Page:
The climax and denouement of Thomas and Kane’s adaptation of “The Gods of Bal-Sagoth” differs from its source material in several interesting ways. For one, the Aala analogue in Howard’s tale never turns against her two outlander allies; one assumes that Thomas and Kane wanted to make the character less sympathetic so that her death would seem more “fitting”. In addition, there’s no volcano in Howard; rather, disaster comes to Bal-Sagoth in the form of a sudden invasion from the city’s traditional enemies, the less “civilized” inhabitants of other islands. Even allowing for the mysterious workings of the gods, the “prophecy of doom”, etc., this development somehow seems harder to swallow than the volcanic eruption our comics storytellers have opted to go with, instead; in this particular instance, the comics version has improved on the source material, or at least it seems so to me.
Finally, at the very end of the original story, Turlogh O’Brien opts to keep the very valuable “emblem of kingship” he’s come away with, rather than doing as Conan does at the conclusion of the adaptation, i.e., chucking it into the ocean. The latter action might be considered an unlikely action for a young barbarian who, until very recently, has been making his living as a professional thief, and Roy Thomas has acknowledged as much:
Got to admit, in retrospect, it’s hard to believe that the mercenary Conan would simply have thrown away something so valuable—unless perhaps he believed that Prince Yezdigerd would otherwise relieve him of it. Still, it was a dramatic gesture, and made a good ending for #18, with no complaints noted in the mail.*****
Yeah, I guess it was pretty dramatic. And it’s not like I remember being bothered by the incident as a fourteen-year-old reader back in 1972. So Thomas may well be right about the fan mail, for all I know.
In the end, whatever quibbles one may have with this or that minor bit, the two-part story contained in Conan the Barbarian #17 and #18 is a pretty terrific one — so much so that one might wonder why Gil Kane, having finally gotten his shot at drawing Robert E. Howard’s most famous hero after waiting so many years, decided to give up the assignment after only two issues. Because, according to Thomas, it was Kane’s choice to leave; if he hadn’t, Windsor-Smith wouldn’t have been allowed to displace him by returning to the book:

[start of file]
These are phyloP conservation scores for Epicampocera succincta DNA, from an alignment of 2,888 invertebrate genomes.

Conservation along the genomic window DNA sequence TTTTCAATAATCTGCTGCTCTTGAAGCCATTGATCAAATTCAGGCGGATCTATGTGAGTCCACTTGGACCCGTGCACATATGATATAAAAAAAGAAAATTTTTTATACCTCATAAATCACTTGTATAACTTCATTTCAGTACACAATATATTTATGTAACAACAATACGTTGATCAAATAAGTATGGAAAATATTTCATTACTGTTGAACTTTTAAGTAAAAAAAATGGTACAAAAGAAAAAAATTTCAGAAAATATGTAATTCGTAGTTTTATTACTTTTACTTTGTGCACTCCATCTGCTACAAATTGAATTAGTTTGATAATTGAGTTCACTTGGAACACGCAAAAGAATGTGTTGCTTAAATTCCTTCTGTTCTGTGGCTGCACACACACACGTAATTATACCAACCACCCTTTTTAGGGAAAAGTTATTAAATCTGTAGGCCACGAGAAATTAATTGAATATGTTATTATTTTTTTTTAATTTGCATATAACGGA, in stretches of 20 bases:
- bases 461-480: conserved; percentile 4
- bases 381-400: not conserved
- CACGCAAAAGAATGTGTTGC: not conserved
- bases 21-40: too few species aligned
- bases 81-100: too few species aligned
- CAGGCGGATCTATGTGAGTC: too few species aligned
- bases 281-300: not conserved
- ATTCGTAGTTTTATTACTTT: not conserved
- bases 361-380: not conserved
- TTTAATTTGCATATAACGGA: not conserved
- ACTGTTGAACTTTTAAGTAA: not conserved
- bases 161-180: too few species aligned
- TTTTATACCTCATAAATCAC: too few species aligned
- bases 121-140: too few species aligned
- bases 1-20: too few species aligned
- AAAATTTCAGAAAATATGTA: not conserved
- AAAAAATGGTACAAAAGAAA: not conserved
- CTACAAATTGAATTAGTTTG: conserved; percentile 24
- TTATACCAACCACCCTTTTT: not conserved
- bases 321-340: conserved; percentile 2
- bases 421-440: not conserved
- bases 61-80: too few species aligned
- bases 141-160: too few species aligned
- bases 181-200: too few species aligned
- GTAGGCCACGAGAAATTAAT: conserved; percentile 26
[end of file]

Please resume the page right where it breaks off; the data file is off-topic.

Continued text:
…Gil had his own reasons for leaving.
He never told me what they were, not directly. However, as we worked together on #17–18, I was aware that Gil felt (as had Barry) that he was having to put in way too much work, even for one of Marvel’s highest page rates at the time. Love Conan though he did, Gil had other financial responsibilities, and he felt they had to come first—so at some point, probably near the end of his work on the second half of “The Gods of Bal-Sagoth,” he told me I’d have to find someone else to continue Conan. I regretfully acquiesced.
Later, a mutual friend told me Gil had said I wanted him to do “a goddam epic every issue,” and that it was just too much work.
Gil was absolutely right, of course. We did need him to draw, and me to write (which at least took less time), an epic of sorts every month. Our readers would expect no less, after Barry had raised their expectations with his increasingly detailed work.******
One can only wonder at what might have been, if Kane had chosen otherwise; if he, and not Barry Windsor-Smith, had gone on to chronicle, with Thomas, the epic narrative to which Conan #17 and #18 ultimately serve as a sort of prologue — the tale of the Hyrkanian War, aka the War of the Tarim, during the course of which the world of comics would first come to know a certain she-devil with a sword. Would Red Sonja have turned out appreciably differently than she did, if co-created by Kane rather than by Windsor-Smith? We’ll never know — any more than we’ll ever know if Windsor-Smith, unable to return to Conan when he wanted to, would’ve responded by going to DC to draw Batman or something. Roads not traveled, folks.
At any rate, I’m glad that to be able to report that Gil Kane, even if he couldn’t commit to drawing Conan month in and month out, would still manage to return to the character on several later, and mostly memorable, occasions — and not just for covers. Eventually, the artist would even get to adapt that other Robert E. Howard story he’d optioned all those years ago — and not as a retooled Conan adventure, this time around. But, as you might guess, that’ll be a tale for another post… another time.
*The very first comics version of Conan appears to have been La reina de la Costa Negra, an unauthorized, very loose adaptation (and expansion) of the 1934 Howard story “Queen of the Black Coast”; featuring a blond (!) Conan, the series was published in Mexico on an intermittent basis from 1952-1966.
***Fafnir’s own name, unlike that of the Fritz Leiber character on whom he’s based, is itself derived from Norse myth, of course.
*****Thomas,, p. 104.
******Thomas, p. 101.